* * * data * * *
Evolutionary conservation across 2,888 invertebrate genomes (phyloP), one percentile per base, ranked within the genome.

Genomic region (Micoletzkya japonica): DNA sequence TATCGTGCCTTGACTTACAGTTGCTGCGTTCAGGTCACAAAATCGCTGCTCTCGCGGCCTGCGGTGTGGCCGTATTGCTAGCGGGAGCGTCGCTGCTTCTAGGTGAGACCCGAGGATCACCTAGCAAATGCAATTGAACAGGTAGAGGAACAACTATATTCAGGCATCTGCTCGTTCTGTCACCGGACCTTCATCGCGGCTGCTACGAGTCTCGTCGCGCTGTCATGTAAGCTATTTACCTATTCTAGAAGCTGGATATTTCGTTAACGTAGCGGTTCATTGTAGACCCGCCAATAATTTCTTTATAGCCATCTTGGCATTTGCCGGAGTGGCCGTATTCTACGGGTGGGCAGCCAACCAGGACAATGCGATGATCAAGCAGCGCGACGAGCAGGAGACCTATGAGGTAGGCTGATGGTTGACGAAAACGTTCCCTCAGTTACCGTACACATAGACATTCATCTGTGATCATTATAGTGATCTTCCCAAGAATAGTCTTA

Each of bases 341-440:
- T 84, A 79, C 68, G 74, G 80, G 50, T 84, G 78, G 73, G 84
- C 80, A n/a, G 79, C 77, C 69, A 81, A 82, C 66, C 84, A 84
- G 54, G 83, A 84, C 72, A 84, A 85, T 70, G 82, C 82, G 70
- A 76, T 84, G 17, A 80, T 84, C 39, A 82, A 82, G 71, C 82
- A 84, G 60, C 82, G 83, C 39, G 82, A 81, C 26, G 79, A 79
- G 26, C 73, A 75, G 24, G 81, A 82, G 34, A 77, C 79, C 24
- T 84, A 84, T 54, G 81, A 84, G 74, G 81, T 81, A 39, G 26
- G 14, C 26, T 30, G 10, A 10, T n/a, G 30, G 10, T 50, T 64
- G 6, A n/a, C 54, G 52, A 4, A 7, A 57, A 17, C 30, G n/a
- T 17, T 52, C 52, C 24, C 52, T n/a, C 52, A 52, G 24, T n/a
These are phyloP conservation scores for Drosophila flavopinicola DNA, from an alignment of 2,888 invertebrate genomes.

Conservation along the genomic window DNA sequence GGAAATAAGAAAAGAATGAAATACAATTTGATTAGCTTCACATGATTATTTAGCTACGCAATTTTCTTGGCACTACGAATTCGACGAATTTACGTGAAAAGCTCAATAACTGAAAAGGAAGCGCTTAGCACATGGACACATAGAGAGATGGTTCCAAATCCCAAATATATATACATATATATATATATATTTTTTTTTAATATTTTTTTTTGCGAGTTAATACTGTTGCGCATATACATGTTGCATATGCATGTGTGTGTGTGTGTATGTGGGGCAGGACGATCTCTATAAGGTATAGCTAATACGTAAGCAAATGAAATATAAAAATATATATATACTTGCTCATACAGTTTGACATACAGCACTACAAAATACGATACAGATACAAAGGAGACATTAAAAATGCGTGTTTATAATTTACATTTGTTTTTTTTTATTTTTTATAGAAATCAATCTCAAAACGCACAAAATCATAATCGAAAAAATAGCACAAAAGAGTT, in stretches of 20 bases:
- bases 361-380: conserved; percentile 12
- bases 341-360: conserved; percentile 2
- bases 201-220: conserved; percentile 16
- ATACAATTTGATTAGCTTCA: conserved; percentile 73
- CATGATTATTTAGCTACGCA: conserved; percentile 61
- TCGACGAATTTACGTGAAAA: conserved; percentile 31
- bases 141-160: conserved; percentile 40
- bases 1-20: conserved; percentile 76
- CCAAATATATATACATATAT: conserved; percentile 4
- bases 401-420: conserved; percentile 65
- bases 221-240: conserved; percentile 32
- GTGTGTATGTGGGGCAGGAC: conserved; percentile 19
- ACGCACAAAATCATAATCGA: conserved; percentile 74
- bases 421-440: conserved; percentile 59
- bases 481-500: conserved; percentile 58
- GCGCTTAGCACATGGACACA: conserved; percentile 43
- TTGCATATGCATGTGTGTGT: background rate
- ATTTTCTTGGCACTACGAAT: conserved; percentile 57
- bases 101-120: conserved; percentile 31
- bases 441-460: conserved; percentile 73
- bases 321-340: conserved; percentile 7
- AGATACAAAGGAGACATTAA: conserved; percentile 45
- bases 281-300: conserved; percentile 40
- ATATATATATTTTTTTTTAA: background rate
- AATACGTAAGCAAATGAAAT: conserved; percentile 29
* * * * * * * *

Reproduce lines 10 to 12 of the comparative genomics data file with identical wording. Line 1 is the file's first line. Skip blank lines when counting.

- T 84, A 84, T 54, G 81, A 84, G 74, G 81, T 81, A 39, G 26
- G 14, C 26, T 30, G 10, A 10, T n/a, G 30, G 10, T 50, T 64
- G 6, A n/a, C 54, G 52, A 4, A 7, A 57, A 17, C 30, G n/a